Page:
Using state-of-the-art equipment, a group of activists, led by renowned dolphin trainer Ric O'Barry, infiltrate a cove near Taijii, Japan to expose both a shocking instance of animal abuse and a serious threat to human health.
Sharkwater - The Story "An eye-opening film...visually stunning... this movie will change the way you see our oceans." - Bonnie Laufer, Tribute Magazine For filmmaker Rob Stewart, exploring... See full summary »
The story of how an eccentric French shop keeper and amateur film maker attempted to locate and befriend Banksy, only to have the artist turn the camera back on its owner. The film contains... See full summary »
Michael Moore's view on what happened to the United States after September 11; and how the Bush Administration allegedly used the tragic event to push forward its agenda for unjust wars in Afghanistan and Iraq.
Richard O'Barry was the man who captured and trained the dolphins for the television show Flipper (1964). O'Barry's view of cetaceans in captivity changed from that experience when as the last straw he saw that one of the dolphins playing Flipper - her name being Kathy - basically committed suicide in his arms because of the stress of being in captivity. Since that time, he has become one of the leading advocates against cetaceans in captivity and for the preservation of cetaceans in the wild. O'Barry and filmmaker 'Louie Psihoyos (I)' go about trying to expose one of what they see as the most cruel acts against wild dolphins in the world in Taiji, Japan, where dolphins are routinely corralled, either to be sold alive to aquariums and marine parks, or slaughtered for meat. The primary secluded cove where this activity is taking place is heavily guarded. O'Barry and Psihoyos are well known as enemies by the authorities in Taiji, the authorities who will use whatever tactic to expel the... Written by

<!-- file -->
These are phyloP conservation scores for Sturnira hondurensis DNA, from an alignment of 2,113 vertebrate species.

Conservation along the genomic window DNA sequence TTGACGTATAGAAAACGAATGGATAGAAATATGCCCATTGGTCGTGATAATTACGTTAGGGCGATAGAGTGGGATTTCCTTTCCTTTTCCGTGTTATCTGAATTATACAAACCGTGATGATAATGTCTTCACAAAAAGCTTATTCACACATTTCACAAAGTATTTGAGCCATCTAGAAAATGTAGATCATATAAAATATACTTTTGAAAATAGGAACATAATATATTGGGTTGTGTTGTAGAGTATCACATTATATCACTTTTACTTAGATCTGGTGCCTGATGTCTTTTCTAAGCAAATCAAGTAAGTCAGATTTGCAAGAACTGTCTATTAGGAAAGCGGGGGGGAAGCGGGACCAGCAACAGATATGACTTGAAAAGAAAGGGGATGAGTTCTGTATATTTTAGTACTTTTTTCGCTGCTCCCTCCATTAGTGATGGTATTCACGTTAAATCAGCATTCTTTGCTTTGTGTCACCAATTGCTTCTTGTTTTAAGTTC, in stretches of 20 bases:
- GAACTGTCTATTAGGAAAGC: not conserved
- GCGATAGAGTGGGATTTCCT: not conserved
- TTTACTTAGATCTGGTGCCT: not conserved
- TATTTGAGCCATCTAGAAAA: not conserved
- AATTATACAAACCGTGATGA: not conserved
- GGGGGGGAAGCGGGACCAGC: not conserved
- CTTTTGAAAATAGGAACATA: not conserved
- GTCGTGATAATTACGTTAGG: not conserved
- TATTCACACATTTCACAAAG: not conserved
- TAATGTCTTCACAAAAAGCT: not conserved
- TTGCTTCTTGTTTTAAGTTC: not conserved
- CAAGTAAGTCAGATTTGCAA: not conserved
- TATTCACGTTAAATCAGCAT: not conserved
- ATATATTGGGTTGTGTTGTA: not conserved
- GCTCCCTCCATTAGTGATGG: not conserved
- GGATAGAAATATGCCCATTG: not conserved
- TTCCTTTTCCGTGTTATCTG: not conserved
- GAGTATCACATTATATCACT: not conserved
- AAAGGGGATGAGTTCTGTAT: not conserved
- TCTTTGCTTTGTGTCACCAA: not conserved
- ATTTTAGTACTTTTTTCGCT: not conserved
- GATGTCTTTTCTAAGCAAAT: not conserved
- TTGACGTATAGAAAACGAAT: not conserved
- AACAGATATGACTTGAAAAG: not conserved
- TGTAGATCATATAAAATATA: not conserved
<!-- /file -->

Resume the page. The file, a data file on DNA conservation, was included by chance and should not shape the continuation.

Kerner Optical, previously the Industrial Light and Magic model shop, created special camouflaged (rock-like) cameras that helped capture some of the footage in the cove. See more »
The thing that turned me around was the death of Flipper, of Cathy. She was really depressed. I could feel it. I could see it. And she committed suicide in my arms. That's a very strong word, suicide. But you have to understand dolphins and other whales are not automatic air breathers, like we are. Every breath they take is a conscious effort. And so they can end their life whenever life becomes too unbearable by not taking the next breath. And it's in that context I use the word suicide. She ...
See more »
After the end credits there is a humorous scene involving the team's Whale Blimp and local police. See more »
Powerful, disturbing and will make you want to take action
Words can hardly describe how powerful this documentary is, and the lengths to which human cruelty can extend to. Louie Psihoyos and his team infiltrate a secret cove near Taiji, Japan and expose a brutal instance of animal cruelty. This film opens your eyes to the truly devastating fates of thousands of dolphins, who are slaughtered without remorse.Being an animal lover, and my dream to become a zoologist, this film has really inspired me to be active and do whatever necessary to protect the beauty of our planet. Alongside Ric O Barry, Psihoyos is able to clearly point out the error of these marvelous creatures in captivity, and how they deserve to be free, just like any other creature.
If you are one of those people that see my ways, then you'll be affected deeply too to take action. Forget the damn critics, this isn't a Hollywood blockbuster, this is a way of life for us and what we've become...what we've turned into.
Support the cause to stop this.
70 of 113 people found this review helpful.
Was this review helpful to you?